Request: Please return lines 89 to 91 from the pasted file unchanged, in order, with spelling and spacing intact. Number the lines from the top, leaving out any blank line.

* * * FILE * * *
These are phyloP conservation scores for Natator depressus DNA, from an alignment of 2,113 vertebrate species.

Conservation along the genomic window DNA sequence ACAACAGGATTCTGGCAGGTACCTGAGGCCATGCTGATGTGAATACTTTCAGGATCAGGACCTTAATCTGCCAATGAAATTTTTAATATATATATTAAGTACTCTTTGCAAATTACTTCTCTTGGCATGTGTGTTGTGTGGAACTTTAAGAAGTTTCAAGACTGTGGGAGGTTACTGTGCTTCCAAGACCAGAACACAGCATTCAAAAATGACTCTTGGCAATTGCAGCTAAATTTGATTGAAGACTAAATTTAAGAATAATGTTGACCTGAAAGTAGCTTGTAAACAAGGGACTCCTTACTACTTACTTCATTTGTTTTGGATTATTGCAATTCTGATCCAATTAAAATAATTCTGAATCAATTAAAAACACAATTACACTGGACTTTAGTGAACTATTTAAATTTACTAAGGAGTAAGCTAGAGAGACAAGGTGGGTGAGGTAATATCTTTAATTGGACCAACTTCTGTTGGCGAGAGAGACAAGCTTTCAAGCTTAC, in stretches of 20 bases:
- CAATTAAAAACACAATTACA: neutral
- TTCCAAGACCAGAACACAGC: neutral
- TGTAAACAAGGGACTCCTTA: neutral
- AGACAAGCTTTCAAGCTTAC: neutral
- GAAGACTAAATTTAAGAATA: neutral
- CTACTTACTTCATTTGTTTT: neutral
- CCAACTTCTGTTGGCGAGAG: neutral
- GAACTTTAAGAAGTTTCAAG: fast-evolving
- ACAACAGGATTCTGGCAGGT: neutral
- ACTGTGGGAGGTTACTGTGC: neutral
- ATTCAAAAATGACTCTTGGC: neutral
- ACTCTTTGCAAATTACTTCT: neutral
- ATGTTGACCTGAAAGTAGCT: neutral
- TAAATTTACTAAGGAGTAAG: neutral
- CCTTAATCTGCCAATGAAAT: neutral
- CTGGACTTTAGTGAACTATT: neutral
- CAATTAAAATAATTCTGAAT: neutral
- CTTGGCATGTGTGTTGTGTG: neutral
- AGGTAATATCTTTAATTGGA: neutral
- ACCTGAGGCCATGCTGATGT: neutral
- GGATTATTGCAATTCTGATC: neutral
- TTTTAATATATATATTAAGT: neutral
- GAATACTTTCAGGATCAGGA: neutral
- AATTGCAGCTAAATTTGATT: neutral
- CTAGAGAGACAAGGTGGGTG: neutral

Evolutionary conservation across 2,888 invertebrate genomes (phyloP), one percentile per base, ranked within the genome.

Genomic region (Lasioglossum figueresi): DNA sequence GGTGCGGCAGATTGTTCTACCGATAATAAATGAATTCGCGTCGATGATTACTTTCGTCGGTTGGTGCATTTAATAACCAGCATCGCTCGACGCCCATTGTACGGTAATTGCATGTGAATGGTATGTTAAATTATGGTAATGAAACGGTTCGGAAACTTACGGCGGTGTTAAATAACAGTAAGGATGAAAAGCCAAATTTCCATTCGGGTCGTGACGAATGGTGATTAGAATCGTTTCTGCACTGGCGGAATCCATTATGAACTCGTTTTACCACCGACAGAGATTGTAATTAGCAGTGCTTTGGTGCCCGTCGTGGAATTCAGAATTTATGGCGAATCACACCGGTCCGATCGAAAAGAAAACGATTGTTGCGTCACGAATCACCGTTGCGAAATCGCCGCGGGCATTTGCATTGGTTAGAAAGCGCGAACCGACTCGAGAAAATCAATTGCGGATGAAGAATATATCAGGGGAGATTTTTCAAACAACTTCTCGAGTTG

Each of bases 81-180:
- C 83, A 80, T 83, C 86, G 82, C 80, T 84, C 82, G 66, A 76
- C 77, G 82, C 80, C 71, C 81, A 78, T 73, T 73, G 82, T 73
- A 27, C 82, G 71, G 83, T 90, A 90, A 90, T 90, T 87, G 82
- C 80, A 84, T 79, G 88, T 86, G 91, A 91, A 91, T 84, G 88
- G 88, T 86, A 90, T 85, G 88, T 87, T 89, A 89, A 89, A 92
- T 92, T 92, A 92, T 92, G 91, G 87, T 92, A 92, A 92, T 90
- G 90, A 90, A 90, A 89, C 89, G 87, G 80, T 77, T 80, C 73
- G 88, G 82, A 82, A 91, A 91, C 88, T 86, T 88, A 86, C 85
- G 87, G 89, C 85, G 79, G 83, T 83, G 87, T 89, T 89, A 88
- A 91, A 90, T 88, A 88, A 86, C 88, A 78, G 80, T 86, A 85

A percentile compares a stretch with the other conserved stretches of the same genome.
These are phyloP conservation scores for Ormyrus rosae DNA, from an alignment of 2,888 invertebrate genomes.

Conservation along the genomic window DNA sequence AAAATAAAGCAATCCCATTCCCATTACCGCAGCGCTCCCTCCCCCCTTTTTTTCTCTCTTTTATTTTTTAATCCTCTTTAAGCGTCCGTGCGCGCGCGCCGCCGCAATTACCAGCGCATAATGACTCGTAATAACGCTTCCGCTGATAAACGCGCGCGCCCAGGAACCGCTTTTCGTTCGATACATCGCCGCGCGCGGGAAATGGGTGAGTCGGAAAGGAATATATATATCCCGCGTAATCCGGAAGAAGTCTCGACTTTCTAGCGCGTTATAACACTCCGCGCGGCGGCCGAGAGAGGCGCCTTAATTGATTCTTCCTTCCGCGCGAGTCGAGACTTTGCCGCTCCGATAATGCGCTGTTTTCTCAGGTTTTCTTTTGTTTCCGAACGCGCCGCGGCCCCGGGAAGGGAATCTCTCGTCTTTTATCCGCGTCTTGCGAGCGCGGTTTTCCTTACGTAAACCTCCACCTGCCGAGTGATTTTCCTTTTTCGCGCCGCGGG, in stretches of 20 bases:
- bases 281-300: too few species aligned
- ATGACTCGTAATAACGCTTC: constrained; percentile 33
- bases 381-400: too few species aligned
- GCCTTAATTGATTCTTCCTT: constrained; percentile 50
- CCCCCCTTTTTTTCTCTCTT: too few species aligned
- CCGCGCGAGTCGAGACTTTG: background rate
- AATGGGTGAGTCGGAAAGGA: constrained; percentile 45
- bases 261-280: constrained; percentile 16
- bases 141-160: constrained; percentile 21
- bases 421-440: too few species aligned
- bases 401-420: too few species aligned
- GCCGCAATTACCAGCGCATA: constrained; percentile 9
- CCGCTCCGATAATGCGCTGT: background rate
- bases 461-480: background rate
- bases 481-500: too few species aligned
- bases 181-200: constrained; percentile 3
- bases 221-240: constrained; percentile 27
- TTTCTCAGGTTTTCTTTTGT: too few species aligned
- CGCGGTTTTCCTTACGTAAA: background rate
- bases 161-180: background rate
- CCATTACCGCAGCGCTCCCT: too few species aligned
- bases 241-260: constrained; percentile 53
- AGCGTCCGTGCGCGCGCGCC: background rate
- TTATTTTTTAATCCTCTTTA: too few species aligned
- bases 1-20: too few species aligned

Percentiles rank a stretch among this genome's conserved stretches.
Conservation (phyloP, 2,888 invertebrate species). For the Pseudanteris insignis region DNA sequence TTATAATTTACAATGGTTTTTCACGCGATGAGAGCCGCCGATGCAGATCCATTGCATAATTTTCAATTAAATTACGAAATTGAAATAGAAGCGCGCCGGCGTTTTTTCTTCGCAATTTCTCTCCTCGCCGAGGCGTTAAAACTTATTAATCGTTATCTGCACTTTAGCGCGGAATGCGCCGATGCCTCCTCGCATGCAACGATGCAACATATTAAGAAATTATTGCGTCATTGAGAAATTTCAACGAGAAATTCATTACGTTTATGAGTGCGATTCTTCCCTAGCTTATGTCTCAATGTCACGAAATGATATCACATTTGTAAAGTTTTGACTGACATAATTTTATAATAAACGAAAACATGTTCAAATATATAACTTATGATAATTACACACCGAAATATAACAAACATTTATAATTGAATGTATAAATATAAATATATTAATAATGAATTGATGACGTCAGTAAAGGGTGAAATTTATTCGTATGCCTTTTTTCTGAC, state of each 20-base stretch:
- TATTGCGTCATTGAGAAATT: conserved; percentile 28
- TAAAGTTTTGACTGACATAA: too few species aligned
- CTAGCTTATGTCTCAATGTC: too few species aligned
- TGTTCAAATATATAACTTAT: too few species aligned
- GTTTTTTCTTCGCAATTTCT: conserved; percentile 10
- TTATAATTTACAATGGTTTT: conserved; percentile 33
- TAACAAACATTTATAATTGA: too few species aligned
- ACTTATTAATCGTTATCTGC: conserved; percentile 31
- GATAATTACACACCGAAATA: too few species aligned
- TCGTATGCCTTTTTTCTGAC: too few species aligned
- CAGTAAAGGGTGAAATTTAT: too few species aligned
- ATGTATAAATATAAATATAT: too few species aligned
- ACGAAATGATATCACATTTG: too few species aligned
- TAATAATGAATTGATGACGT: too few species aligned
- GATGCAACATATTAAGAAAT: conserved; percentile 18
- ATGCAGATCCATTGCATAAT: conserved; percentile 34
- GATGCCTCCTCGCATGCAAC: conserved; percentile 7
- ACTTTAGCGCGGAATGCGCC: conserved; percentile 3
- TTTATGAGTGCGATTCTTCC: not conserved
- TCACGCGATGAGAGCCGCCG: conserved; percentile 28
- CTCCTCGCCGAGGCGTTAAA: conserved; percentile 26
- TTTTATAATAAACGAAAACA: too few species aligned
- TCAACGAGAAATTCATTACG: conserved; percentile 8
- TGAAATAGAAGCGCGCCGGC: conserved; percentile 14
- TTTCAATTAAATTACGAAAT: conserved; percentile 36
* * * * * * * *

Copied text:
- TTTATGAGTGCGATTCTTCC: not conserved
- TCACGCGATGAGAGCCGCCG: conserved; percentile 28
- CTCCTCGCCGAGGCGTTAAA: conserved; percentile 26